Whenever I tell people in Berkeley, Calif., where I live, that I’m headed to the beach in Alabama, they are shocked. Most people outside of the Gulf Coast have no idea that Alabama has beaches — even though if you look at a map of Alabama, there is a part of it that looks as if it should belong to Florida. There is even a bar at the Alabama-Florida border that commemorates this fact. That bar is named the Flora-Bama. (Calling it the Ala-Lorida would just be ridiculous.)

I often try to convince my wife, Melissa, that we and our two daughters should vacation in Orange Beach more often.

I try to persuade friends to come, too. It is the perfect fun-and-sun vacation. We stay across the street from the beach, which is perfect for my wife. The resort has an old-school arcade room with one of those claw machines, which is perfect for our older daughter, even though she has never won anything from it. And it has a lazy-river pool, where you can sit in an inner tube and let the underwater jets push you around while thinking that you may be experiencing the pinnacle of human achievement. That’s perfect for me.

But no one has taken us up on the invitation yet, because of one problematic word: Alabama. Nobody I know from the Bay Area has any interest in purposefully spending time in Alabama. Florida, maybe, but Alabama? Nah, that’s a hard pass.

I have discovered that when you are black, saying “I’m headed to the South” to someone, especially a white person who is not from the South, is like saying, “I’m headed to my own lynching and I decided to bring the rope just to make it easier on the Klansmen.”

It is one of my enduring frustrations with this country. People live in their part of the Union, and if they don’t travel a lot, then there is a tendency to believe that the other parts of America couldn’t possibly be as American as their part. You can see it in the way people in the South scrunch up their faces when they hear words like “New York,” “Chicago” and “challah.” And you can also see it in the way people on the coast narrow their eyes when they hear words like “Louisiana,” “Kentucky” and “pork rinds.”

Sometimes it gets even worse. Some people think that the things going on in other parts are actually anti-American.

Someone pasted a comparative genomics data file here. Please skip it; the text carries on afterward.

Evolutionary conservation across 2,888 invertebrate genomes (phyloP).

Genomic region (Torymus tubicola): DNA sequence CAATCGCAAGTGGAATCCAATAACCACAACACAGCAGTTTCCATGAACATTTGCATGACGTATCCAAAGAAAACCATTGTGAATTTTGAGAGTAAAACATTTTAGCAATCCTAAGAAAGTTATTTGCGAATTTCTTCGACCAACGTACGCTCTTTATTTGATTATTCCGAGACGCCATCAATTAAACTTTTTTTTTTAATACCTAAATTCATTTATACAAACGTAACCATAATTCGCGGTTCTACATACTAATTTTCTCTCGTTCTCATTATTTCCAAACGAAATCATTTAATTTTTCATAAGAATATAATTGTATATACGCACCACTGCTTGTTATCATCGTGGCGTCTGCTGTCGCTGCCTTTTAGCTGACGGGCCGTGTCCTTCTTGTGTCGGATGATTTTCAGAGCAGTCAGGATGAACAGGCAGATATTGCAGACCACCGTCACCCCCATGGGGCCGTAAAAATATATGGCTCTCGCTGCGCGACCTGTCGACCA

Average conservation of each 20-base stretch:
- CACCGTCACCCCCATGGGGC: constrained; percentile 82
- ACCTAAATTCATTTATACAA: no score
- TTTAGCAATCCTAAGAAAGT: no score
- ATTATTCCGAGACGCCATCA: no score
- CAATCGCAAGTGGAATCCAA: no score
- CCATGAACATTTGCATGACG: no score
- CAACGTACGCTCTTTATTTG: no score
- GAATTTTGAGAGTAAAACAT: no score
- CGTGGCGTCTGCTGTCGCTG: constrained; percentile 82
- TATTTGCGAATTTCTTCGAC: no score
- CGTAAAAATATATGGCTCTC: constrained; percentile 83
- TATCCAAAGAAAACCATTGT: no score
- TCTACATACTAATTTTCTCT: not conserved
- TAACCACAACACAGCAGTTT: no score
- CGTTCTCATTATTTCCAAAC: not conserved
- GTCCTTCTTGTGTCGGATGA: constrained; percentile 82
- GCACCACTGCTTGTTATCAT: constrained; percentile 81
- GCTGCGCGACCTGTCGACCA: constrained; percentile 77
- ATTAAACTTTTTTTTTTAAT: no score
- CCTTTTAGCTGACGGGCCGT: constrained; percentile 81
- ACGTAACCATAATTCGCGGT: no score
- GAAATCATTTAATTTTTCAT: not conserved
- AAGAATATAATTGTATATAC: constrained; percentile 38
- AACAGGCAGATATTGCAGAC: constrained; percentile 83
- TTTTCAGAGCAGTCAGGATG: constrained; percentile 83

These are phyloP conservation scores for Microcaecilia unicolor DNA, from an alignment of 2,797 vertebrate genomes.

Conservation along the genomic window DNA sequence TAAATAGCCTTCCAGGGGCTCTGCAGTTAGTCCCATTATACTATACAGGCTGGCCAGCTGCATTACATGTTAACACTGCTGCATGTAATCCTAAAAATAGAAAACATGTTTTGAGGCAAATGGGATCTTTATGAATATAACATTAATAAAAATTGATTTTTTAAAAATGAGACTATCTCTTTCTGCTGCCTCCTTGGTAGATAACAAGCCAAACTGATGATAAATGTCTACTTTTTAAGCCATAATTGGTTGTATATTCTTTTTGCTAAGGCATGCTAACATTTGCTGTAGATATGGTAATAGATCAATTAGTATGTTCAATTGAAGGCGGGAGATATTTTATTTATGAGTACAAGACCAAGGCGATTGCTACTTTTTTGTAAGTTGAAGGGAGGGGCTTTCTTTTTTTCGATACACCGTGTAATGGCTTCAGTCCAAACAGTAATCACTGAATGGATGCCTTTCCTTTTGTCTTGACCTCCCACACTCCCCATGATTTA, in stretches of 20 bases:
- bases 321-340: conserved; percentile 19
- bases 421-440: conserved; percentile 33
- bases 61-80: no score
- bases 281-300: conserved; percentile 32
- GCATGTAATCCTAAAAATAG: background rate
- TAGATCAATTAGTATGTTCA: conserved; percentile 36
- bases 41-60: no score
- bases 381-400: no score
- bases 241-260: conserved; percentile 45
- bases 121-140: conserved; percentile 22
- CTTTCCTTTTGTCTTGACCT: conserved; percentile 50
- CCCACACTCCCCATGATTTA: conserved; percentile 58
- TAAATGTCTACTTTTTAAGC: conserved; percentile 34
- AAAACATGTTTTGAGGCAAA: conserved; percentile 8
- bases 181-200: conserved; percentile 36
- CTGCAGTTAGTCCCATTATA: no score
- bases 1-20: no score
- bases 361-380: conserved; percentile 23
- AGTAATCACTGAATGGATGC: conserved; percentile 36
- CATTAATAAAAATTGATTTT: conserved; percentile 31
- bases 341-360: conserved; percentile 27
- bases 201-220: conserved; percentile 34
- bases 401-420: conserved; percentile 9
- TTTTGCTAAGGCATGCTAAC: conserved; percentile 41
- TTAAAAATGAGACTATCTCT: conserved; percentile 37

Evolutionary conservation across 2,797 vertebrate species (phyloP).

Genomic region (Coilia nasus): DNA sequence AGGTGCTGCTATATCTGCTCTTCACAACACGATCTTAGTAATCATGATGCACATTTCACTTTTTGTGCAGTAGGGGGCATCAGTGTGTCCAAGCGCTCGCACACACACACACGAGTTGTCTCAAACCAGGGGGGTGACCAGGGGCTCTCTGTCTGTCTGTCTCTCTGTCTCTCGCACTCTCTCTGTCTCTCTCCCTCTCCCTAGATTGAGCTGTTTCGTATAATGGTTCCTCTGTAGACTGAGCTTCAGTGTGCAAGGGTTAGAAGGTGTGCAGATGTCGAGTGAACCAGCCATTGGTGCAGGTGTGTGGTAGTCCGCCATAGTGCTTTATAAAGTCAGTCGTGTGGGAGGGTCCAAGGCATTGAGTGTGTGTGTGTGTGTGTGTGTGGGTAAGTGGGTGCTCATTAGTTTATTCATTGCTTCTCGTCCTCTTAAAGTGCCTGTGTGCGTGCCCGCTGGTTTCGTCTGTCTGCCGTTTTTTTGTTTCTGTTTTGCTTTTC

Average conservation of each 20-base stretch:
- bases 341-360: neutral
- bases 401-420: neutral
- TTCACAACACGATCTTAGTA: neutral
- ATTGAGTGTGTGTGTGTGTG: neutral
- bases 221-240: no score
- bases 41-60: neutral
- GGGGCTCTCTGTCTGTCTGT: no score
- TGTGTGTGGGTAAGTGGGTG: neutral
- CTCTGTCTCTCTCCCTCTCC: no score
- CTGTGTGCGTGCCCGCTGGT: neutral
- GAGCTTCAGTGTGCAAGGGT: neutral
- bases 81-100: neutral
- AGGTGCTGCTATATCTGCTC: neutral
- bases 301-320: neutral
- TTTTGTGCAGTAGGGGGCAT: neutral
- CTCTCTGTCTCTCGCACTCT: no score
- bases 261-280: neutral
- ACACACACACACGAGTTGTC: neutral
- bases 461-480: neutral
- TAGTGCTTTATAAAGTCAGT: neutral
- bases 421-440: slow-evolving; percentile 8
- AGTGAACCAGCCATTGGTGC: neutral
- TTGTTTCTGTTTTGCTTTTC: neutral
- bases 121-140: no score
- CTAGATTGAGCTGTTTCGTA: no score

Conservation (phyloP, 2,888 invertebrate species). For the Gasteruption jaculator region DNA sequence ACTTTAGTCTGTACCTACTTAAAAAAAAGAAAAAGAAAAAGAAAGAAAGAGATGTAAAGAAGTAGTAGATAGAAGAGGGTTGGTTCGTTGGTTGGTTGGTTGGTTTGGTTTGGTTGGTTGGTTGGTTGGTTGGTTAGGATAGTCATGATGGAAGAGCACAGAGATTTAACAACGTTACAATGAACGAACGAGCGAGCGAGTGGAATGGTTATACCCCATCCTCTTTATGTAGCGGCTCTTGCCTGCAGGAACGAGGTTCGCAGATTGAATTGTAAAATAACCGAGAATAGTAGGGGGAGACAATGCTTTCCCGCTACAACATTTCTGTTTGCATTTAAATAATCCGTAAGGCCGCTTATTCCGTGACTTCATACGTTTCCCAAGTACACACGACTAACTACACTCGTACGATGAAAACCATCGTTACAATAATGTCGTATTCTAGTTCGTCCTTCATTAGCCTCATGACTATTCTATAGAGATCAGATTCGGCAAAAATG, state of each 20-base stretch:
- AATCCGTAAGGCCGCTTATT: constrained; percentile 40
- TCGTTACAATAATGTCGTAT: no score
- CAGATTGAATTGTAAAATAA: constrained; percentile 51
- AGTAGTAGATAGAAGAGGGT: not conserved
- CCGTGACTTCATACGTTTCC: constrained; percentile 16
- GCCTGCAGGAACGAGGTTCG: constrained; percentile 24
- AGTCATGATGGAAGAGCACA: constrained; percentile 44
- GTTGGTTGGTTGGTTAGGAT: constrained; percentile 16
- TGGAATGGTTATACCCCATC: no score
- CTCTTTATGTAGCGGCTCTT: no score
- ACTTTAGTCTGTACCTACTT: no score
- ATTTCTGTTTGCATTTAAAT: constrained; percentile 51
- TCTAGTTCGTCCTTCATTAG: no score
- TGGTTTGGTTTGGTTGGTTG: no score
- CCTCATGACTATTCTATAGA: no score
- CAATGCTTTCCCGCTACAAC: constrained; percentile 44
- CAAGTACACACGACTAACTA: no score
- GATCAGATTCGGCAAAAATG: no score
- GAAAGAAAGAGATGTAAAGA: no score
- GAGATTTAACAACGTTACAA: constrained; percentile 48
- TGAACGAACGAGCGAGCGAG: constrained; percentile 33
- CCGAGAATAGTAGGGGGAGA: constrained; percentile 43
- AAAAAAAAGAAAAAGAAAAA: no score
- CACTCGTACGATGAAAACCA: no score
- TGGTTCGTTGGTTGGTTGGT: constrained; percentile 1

I’m happy that I know how to speak “Southern.” I spent a lot of time in Alabama throughout my life. I even lived there for part of junior high and high school, so I learned the true beauty and mastery of the Southern dialect. “Y’all” is one of the greatest and most useful words ever invented. Saying you are “fixing to get ready to go” is useful, because it is a state most of us are regularly in, even if we don’t know it. It means you are thinking about maybe leaving. That is me, every time I try to go out of the house.

Southern is more than just a language. It’s also about understanding someone’s intentions. There are things people in the South say to me that I just let go, but if someone outside the South says the same thing, I’ll think to myself, “Well, I’ll be telling this story onstage tonight.”

I was in a Walgreens in Northern California once, back when I still had long dreadlocks. The cashier, a white woman, asked as she was ringing me up, “Can I touch your hair?” When you have dreadlocks you start to get used to this question. I said, “No, you can’t touch my hair,” but I said it with a smile so that we could both move on without the situation getting weirder than it already was.

A few months later, in Mobile, I was at a Krispy Kreme with my dad. A different white woman asked the same question and I said, “Sure.” I could tell that she was taking a chance by asking. It felt like more than the idle curiosity or simple objectification that I felt in Northern California. Maybe some part of me hoped that she would touch my hair, her eyes would glaze over, and then like Neo from “The Matrix” she would say something like, “I now understand how the institution of slavery is directly connected the current struggle of black people in America, and I also recognize white people’s part in that … also, I know kung fu.” That didn’t happen. But she did give me an extra doughnut.